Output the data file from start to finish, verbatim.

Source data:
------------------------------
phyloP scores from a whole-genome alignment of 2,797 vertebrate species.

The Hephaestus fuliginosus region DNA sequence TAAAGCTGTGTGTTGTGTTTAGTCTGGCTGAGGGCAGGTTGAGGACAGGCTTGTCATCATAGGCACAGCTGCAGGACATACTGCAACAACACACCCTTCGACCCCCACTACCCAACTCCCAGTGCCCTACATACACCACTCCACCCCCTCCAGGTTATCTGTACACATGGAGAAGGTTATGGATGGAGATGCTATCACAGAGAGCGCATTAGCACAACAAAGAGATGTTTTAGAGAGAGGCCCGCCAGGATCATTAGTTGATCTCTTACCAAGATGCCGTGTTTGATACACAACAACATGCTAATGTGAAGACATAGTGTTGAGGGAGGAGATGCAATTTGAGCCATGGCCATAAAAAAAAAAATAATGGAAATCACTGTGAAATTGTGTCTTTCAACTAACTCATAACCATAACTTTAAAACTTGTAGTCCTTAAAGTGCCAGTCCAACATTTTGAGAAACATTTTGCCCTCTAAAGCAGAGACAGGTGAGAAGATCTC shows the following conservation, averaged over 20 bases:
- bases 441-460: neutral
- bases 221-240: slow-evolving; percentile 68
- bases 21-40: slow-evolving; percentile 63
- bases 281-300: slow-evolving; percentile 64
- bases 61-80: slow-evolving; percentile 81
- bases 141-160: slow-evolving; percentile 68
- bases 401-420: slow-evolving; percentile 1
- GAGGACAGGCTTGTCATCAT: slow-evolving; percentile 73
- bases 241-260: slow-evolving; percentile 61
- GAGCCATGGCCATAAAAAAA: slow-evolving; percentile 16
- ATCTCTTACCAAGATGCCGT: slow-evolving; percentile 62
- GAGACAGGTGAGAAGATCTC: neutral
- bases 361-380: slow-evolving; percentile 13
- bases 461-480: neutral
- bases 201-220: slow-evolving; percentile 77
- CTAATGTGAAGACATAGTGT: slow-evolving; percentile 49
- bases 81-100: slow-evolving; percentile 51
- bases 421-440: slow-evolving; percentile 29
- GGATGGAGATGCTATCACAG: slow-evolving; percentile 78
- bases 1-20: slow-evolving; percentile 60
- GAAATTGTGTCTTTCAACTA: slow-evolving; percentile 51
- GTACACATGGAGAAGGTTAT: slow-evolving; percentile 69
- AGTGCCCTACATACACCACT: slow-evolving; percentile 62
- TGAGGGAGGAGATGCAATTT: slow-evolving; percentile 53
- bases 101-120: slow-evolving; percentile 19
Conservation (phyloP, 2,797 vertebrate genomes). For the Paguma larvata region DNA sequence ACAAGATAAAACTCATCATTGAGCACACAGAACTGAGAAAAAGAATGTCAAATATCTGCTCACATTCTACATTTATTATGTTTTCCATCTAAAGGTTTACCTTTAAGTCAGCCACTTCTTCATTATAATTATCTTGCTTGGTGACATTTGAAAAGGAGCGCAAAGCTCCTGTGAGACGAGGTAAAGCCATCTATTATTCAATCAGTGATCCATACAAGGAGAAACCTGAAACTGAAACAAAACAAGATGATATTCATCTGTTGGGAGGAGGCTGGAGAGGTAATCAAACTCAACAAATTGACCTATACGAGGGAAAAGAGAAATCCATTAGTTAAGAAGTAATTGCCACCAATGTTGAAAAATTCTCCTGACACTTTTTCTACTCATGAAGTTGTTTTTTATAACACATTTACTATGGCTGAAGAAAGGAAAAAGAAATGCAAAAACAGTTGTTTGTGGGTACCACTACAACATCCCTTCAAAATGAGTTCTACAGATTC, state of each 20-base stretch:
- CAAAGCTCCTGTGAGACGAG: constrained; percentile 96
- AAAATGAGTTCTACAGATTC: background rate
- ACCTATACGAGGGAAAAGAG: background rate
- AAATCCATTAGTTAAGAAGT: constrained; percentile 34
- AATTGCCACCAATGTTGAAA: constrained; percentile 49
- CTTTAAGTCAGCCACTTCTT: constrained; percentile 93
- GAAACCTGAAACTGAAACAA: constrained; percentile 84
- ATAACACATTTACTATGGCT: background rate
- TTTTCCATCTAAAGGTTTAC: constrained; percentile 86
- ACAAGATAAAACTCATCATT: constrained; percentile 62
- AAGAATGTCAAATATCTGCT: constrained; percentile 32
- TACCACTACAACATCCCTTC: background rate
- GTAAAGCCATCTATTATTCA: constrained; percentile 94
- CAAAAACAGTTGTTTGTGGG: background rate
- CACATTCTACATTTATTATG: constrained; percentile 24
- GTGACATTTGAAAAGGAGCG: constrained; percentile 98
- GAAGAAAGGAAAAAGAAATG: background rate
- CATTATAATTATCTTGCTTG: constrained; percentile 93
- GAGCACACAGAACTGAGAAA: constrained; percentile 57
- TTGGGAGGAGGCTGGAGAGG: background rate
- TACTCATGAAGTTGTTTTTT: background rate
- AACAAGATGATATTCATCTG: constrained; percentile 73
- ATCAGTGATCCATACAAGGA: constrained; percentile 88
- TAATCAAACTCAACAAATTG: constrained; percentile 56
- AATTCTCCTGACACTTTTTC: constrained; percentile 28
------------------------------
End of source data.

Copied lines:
phyloP scores from a whole-genome alignment of 2,797 vertebrate species.

The Hephaestus fuliginosus region DNA sequence TAAAGCTGTGTGTTGTGTTTAGTCTGGCTGAGGGCAGGTTGAGGACAGGCTTGTCATCATAGGCACAGCTGCAGGACATACTGCAACAACACACCCTTCGACCCCCACTACCCAACTCCCAGTGCCCTACATACACCACTCCACCCCCTCCAGGTTATCTGTACACATGGAGAAGGTTATGGATGGAGATGCTATCACAGAGAGCGCATTAGCACAACAAAGAGATGTTTTAGAGAGAGGCCCGCCAGGATCATTAGTTGATCTCTTACCAAGATGCCGTGTTTGATACACAACAACATGCTAATGTGAAGACATAGTGTTGAGGGAGGAGATGCAATTTGAGCCATGGCCATAAAAAAAAAAATAATGGAAATCACTGTGAAATTGTGTCTTTCAACTAACTCATAACCATAACTTTAAAACTTGTAGTCCTTAAAGTGCCAGTCCAACATTTTGAGAAACATTTTGCCCTCTAAAGCAGAGACAGGTGAGAAGATCTC shows the following conservation, averaged over 20 bases:
- bases 441-460: neutral
- bases 221-240: slow-evolving; percentile 68
- bases 21-40: slow-evolving; percentile 63
- bases 281-300: slow-evolving; percentile 64
- bases 61-80: slow-evolving; percentile 81
- bases 141-160: slow-evolving; percentile 68
- bases 401-420: slow-evolving; percentile 1
- GAGGACAGGCTTGTCATCAT: slow-evolving; percentile 73
- bases 241-260: slow-evolving; percentile 61
- GAGCCATGGCCATAAAAAAA: slow-evolving; percentile 16
- ATCTCTTACCAAGATGCCGT: slow-evolving; percentile 62
- GAGACAGGTGAGAAGATCTC: neutral
- bases 361-380: slow-evolving; percentile 13
- bases 461-480: neutral
- bases 201-220: slow-evolving; percentile 77
- CTAATGTGAAGACATAGTGT: slow-evolving; percentile 49
- bases 81-100: slow-evolving; percentile 51
- bases 421-440: slow-evolving; percentile 29
- GGATGGAGATGCTATCACAG: slow-evolving; percentile 78
- bases 1-20: slow-evolving; percentile 60
- GAAATTGTGTCTTTCAACTA: slow-evolving; percentile 51
- GTACACATGGAGAAGGTTAT: slow-evolving; percentile 69
- AGTGCCCTACATACACCACT: slow-evolving; percentile 62
- TGAGGGAGGAGATGCAATTT: slow-evolving; percentile 53
- bases 101-120: slow-evolving; percentile 19
Conservation (phyloP, 2,797 vertebrate genomes). For the Paguma larvata region DNA sequence ACAAGATAAAACTCATCATTGAGCACACAGAACTGAGAAAAAGAATGTCAAATATCTGCTCACATTCTACATTTATTATGTTTTCCATCTAAAGGTTTACCTTTAAGTCAGCCACTTCTTCATTATAATTATCTTGCTTGGTGACATTTGAAAAGGAGCGCAAAGCTCCTGTGAGACGAGGTAAAGCCATCTATTATTCAATCAGTGATCCATACAAGGAGAAACCTGAAACTGAAACAAAACAAGATGATATTCATCTGTTGGGAGGAGGCTGGAGAGGTAATCAAACTCAACAAATTGACCTATACGAGGGAAAAGAGAAATCCATTAGTTAAGAAGTAATTGCCACCAATGTTGAAAAATTCTCCTGACACTTTTTCTACTCATGAAGTTGTTTTTTATAACACATTTACTATGGCTGAAGAAAGGAAAAAGAAATGCAAAAACAGTTGTTTGTGGGTACCACTACAACATCCCTTCAAAATGAGTTCTACAGATTC, state of each 20-base stretch:
- CAAAGCTCCTGTGAGACGAG: constrained; percentile 96
- AAAATGAGTTCTACAGATTC: background rate
- ACCTATACGAGGGAAAAGAG: background rate
- AAATCCATTAGTTAAGAAGT: constrained; percentile 34
- AATTGCCACCAATGTTGAAA: constrained; percentile 49
- CTTTAAGTCAGCCACTTCTT: constrained; percentile 93
- GAAACCTGAAACTGAAACAA: constrained; percentile 84
- ATAACACATTTACTATGGCT: background rate
- TTTTCCATCTAAAGGTTTAC: constrained; percentile 86
- ACAAGATAAAACTCATCATT: constrained; percentile 62
- AAGAATGTCAAATATCTGCT: constrained; percentile 32
- TACCACTACAACATCCCTTC: background rate
- GTAAAGCCATCTATTATTCA: constrained; percentile 94
- CAAAAACAGTTGTTTGTGGG: background rate
- CACATTCTACATTTATTATG: constrained; percentile 24
- GTGACATTTGAAAAGGAGCG: constrained; percentile 98
- GAAGAAAGGAAAAAGAAATG: background rate
- CATTATAATTATCTTGCTTG: constrained; percentile 93
- GAGCACACAGAACTGAGAAA: constrained; percentile 57
- TTGGGAGGAGGCTGGAGAGG: background rate
- TACTCATGAAGTTGTTTTTT: background rate
- AACAAGATGATATTCATCTG: constrained; percentile 73
- ATCAGTGATCCATACAAGGA: constrained; percentile 88
- TAATCAAACTCAACAAATTG: constrained; percentile 56
- AATTCTCCTGACACTTTTTC: constrained; percentile 28